Peeved at parking
Cars that are parked irresponsibly on pavements can cause a potentially dangerous obstruction for pedestrians as it can force them onto the road and into the path of vehicles.
Newly released research by YouGov has shown that three quarters (74 per cent) of people are affected by vehicles parked on the pavement. Some groups – including people living with sight loss, older people or those with buggies – are at greater risk.
Ninety-one per cent of respondents living with sight loss who responded to a Guide Dogs survey said that parked cars on the pavement regularly obstruct them.
You can see how dangerous pavement parking can be in real-life video footage, filmed from a guide dog’s view, of a guide dog and their owner having to go out into the road to get around a car at https://www.youtube. com/watch?v=oMQt-cfEFsg
I am urging the public to ensure they don’t park on the pavement. Gordon Brown Cambuslang On behalf of the First Glass Club we would like to thank S.L.C. for the grant for our annual bus trip to Ayr.
The First Glass Club AGM is on Wednesday, August 26 at said premises. 7-45 for 8pm prompt. Helen Gilmour Secretary
I hope that those attending the ceremony also went to Rutherglen cenotaph, bowed their heads and paid their respects to the hundreds of thousands of allied servicemen who died at the hands of the Japanese and the tens of thousands of prisoners of war who were so inhumanely treated by their captors.
It is important to understand why the atom bombs were dropped.
The younger generation could be forgiven for thinking that the Japanese were the only victims; the reality is that their rulers were savage, imperialistic warmongers, from their bombing of Pearl Harbour to the fall of Singapore and the invasion of Burma in their quest for rich natural resources and domination.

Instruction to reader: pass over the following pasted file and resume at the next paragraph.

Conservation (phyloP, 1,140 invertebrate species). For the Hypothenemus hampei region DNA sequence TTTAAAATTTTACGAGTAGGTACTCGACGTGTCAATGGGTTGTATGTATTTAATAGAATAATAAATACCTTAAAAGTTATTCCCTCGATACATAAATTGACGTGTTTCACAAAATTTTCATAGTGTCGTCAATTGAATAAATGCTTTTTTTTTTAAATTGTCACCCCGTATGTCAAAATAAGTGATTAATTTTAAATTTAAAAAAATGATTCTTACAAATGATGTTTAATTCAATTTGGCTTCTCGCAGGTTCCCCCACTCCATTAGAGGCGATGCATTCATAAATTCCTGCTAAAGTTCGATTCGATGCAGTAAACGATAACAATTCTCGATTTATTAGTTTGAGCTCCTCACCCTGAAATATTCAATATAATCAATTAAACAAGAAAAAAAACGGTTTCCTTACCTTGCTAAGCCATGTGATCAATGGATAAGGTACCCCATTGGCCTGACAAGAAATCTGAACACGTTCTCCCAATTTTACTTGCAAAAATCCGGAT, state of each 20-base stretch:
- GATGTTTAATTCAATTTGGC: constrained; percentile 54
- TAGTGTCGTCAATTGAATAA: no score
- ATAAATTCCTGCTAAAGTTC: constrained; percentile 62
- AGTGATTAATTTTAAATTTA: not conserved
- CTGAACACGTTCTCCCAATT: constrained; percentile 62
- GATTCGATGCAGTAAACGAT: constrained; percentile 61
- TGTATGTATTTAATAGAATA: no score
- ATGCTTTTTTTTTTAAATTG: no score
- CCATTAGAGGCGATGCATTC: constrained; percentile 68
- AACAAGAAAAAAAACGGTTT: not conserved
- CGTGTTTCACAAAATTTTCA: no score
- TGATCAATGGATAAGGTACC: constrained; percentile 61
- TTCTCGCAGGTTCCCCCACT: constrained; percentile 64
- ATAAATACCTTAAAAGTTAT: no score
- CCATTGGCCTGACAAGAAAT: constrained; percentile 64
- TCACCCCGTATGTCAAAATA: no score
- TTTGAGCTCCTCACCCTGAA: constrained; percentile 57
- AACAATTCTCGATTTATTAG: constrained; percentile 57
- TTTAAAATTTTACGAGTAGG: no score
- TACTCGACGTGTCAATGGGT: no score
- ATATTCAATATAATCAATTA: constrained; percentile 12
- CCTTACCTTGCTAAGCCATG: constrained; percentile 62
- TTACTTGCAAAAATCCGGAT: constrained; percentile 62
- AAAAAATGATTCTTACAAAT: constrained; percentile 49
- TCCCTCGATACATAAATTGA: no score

I do not believe in nuclear weapons but I do not believe in rewriting history either. Obliterating a civilian population cannot be justified but civilians also paid the price in Clydebank, in London, in Coventry and in Dresden.
We in Rutherglen looked after those whose families and homes were destroyed in the Clydebank blitz by putting them up in temporary billets in the town hall.
By 1945, the Japanese were being defeated on all sides after savage battles with terrible casualties.
Their plight was hopeless and my father, who served with the Forgotten Army in Burma, always maintained that the atomic bombs dropped by America, would not have been used had Japan surrendered.
We have a duty to ensure that coming generations are aware of the facts.
Let the Japanese mourn their dead. We have more than enough of our own. We owe it to them to always remember. That’s why this year, on VJ Day August 15, I will visit Rutherglen cenotaph quietly and privately to lay my small tribute and show my respect, as always and to let them know that they will never be forgotten. Dorothy Connor via email space for 27 years.
We moved here because it was away from main roads and at that stage the hill was a less-accessible green space.
However, it is now a regularly-used path network with a wide range of interesting plants and wildlife, for those who are prepared to stop and look, away from traffic noise and pollution.
We have no dog, but thoroughly enjoy watching the socialising of dogs and their owners as well as families and children on bikes and scooters.
There is now less dog mess on the hill and surrounding streets, than when we first moved here, with the provision of bins and the general social change in acceptability of leaving it behind.
If there is evidence to prove there is a serious congestion problem, then there is a case for the road but I’m not about to stop trying to protect our green space without evidence to support this proposal.
As a long- term user of local routes at rush hour, my experience has been a reduction in traffic especially during school holidays.
I am convinced there are cheaper, more effective and less disruptive answers to local traffic problems than forcing a road through our much appreciated green space for your convenience.
You might not miss it, as you appear unable to enjoy simple natural pleasures, but those of us who live beside it and use it will suffer a huge loss of irreplaceable mature planting as well as the ongoing disruption of the building and use of a road on our doorstep.
I doubt Mr Cotterill would be so dismissive of the “silly debate” if the loss was his because it’s an important decision for lots of people. Laura MacDonald via email Cilla Black, one of Britain’s most iconic TV presenters, passed away last week. She is most famously known for presenting Blind Date, a programme which became a firm favourite for Saturday night viewing. We asked four people their favourite TV show. “I always liked Blind Date, I’d say that was my favourite.”